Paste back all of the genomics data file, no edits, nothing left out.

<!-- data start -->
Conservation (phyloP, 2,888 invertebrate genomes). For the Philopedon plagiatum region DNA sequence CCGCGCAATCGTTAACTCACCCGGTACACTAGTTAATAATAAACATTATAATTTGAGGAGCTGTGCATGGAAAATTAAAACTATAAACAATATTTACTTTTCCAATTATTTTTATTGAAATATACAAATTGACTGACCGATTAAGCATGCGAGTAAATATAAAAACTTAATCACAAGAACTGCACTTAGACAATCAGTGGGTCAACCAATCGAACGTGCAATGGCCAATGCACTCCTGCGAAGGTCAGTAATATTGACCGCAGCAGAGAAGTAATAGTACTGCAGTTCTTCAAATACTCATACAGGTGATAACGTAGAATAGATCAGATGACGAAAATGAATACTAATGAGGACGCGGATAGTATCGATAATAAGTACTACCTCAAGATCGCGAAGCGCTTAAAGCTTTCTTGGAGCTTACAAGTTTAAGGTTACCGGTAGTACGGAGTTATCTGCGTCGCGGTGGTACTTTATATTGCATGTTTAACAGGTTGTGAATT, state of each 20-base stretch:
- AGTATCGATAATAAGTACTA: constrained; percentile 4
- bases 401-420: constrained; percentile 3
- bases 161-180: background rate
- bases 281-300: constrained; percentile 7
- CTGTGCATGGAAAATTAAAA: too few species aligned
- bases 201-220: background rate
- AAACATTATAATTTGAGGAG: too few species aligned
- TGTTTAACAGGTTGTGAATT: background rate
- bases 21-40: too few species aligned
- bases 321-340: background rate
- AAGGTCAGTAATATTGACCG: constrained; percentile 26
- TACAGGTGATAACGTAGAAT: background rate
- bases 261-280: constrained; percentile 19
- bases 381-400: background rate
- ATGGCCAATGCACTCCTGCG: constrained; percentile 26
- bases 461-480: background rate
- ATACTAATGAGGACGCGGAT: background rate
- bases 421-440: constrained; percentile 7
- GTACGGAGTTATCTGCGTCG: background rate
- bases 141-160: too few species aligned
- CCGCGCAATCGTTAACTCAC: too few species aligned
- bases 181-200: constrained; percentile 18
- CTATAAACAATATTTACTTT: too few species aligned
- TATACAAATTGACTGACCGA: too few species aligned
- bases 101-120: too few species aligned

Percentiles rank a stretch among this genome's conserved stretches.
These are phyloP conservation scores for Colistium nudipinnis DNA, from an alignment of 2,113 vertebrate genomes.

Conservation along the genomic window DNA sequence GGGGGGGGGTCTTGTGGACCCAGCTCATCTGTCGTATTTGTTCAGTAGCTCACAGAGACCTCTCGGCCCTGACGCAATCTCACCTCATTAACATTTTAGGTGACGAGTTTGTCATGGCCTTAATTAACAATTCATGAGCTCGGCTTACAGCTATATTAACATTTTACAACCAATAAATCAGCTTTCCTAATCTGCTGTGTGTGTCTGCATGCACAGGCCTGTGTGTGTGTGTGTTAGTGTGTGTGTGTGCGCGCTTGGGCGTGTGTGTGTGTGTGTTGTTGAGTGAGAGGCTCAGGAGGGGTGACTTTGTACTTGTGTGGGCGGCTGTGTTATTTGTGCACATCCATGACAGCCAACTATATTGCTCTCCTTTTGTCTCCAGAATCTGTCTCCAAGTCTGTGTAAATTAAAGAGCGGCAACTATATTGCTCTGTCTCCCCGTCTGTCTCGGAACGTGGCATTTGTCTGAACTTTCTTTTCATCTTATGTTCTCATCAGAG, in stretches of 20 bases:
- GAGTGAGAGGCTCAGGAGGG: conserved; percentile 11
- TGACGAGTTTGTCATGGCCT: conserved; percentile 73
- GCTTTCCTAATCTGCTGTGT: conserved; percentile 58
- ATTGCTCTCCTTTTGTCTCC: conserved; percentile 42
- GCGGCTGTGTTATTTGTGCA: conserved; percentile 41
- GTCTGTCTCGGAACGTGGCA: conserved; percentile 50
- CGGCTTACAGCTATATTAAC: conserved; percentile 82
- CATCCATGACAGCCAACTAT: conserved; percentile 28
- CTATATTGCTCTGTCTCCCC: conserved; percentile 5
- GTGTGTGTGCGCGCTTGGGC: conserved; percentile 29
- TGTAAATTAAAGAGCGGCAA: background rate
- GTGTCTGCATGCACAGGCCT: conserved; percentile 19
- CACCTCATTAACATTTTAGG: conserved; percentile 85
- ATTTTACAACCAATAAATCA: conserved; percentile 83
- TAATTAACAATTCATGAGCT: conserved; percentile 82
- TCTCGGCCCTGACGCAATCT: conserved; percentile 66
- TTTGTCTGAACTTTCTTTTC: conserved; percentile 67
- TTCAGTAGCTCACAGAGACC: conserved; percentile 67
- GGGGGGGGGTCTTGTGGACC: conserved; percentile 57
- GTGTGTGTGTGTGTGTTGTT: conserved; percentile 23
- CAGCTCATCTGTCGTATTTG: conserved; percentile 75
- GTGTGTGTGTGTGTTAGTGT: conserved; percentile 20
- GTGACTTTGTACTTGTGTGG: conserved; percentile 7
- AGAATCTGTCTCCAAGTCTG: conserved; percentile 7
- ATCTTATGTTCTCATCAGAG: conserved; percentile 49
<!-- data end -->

Conservation (phyloP, 2,888 invertebrate genomes). For the Philopedon plagiatum region DNA sequence CCGCGCAATCGTTAACTCACCCGGTACACTAGTTAATAATAAACATTATAATTTGAGGAGCTGTGCATGGAAAATTAAAACTATAAACAATATTTACTTTTCCAATTATTTTTATTGAAATATACAAATTGACTGACCGATTAAGCATGCGAGTAAATATAAAAACTTAATCACAAGAACTGCACTTAGACAATCAGTGGGTCAACCAATCGAACGTGCAATGGCCAATGCACTCCTGCGAAGGTCAGTAATATTGACCGCAGCAGAGAAGTAATAGTACTGCAGTTCTTCAAATACTCATACAGGTGATAACGTAGAATAGATCAGATGACGAAAATGAATACTAATGAGGACGCGGATAGTATCGATAATAAGTACTACCTCAAGATCGCGAAGCGCTTAAAGCTTTCTTGGAGCTTACAAGTTTAAGGTTACCGGTAGTACGGAGTTATCTGCGTCGCGGTGGTACTTTATATTGCATGTTTAACAGGTTGTGAATT, state of each 20-base stretch:
- AGTATCGATAATAAGTACTA: constrained; percentile 4
- bases 401-420: constrained; percentile 3
- bases 161-180: background rate
- bases 281-300: constrained; percentile 7
- CTGTGCATGGAAAATTAAAA: too few species aligned
- bases 201-220: background rate
- AAACATTATAATTTGAGGAG: too few species aligned
- TGTTTAACAGGTTGTGAATT: background rate
- bases 21-40: too few species aligned
- bases 321-340: background rate
- AAGGTCAGTAATATTGACCG: constrained; percentile 26
- TACAGGTGATAACGTAGAAT: background rate
- bases 261-280: constrained; percentile 19
- bases 381-400: background rate
- ATGGCCAATGCACTCCTGCG: constrained; percentile 26
- bases 461-480: background rate
- ATACTAATGAGGACGCGGAT: background rate
- bases 421-440: constrained; percentile 7
- GTACGGAGTTATCTGCGTCG: background rate
- bases 141-160: too few species aligned
- CCGCGCAATCGTTAACTCAC: too few species aligned
- bases 181-200: constrained; percentile 18
- CTATAAACAATATTTACTTT: too few species aligned
- TATACAAATTGACTGACCGA: too few species aligned
- bases 101-120: too few species aligned

Percentiles rank a stretch among this genome's conserved stretches.
These are phyloP conservation scores for Colistium nudipinnis DNA, from an alignment of 2,113 vertebrate genomes.

Conservation along the genomic window DNA sequence GGGGGGGGGTCTTGTGGACCCAGCTCATCTGTCGTATTTGTTCAGTAGCTCACAGAGACCTCTCGGCCCTGACGCAATCTCACCTCATTAACATTTTAGGTGACGAGTTTGTCATGGCCTTAATTAACAATTCATGAGCTCGGCTTACAGCTATATTAACATTTTACAACCAATAAATCAGCTTTCCTAATCTGCTGTGTGTGTCTGCATGCACAGGCCTGTGTGTGTGTGTGTTAGTGTGTGTGTGTGCGCGCTTGGGCGTGTGTGTGTGTGTGTTGTTGAGTGAGAGGCTCAGGAGGGGTGACTTTGTACTTGTGTGGGCGGCTGTGTTATTTGTGCACATCCATGACAGCCAACTATATTGCTCTCCTTTTGTCTCCAGAATCTGTCTCCAAGTCTGTGTAAATTAAAGAGCGGCAACTATATTGCTCTGTCTCCCCGTCTGTCTCGGAACGTGGCATTTGTCTGAACTTTCTTTTCATCTTATGTTCTCATCAGAG, in stretches of 20 bases:
- GAGTGAGAGGCTCAGGAGGG: conserved; percentile 11
- TGACGAGTTTGTCATGGCCT: conserved; percentile 73
- GCTTTCCTAATCTGCTGTGT: conserved; percentile 58
- ATTGCTCTCCTTTTGTCTCC: conserved; percentile 42
- GCGGCTGTGTTATTTGTGCA: conserved; percentile 41
- GTCTGTCTCGGAACGTGGCA: conserved; percentile 50
- CGGCTTACAGCTATATTAAC: conserved; percentile 82
- CATCCATGACAGCCAACTAT: conserved; percentile 28
- CTATATTGCTCTGTCTCCCC: conserved; percentile 5
- GTGTGTGTGCGCGCTTGGGC: conserved; percentile 29
- TGTAAATTAAAGAGCGGCAA: background rate
- GTGTCTGCATGCACAGGCCT: conserved; percentile 19
- CACCTCATTAACATTTTAGG: conserved; percentile 85
- ATTTTACAACCAATAAATCA: conserved; percentile 83
- TAATTAACAATTCATGAGCT: conserved; percentile 82
- TCTCGGCCCTGACGCAATCT: conserved; percentile 66
- TTTGTCTGAACTTTCTTTTC: conserved; percentile 67
- TTCAGTAGCTCACAGAGACC: conserved; percentile 67
- GGGGGGGGGTCTTGTGGACC: conserved; percentile 57
- GTGTGTGTGTGTGTGTTGTT: conserved; percentile 23
- CAGCTCATCTGTCGTATTTG: conserved; percentile 75
- GTGTGTGTGTGTGTTAGTGT: conserved; percentile 20
- GTGACTTTGTACTTGTGTGG: conserved; percentile 7
- AGAATCTGTCTCCAAGTCTG: conserved; percentile 7
- ATCTTATGTTCTCATCAGAG: conserved; percentile 49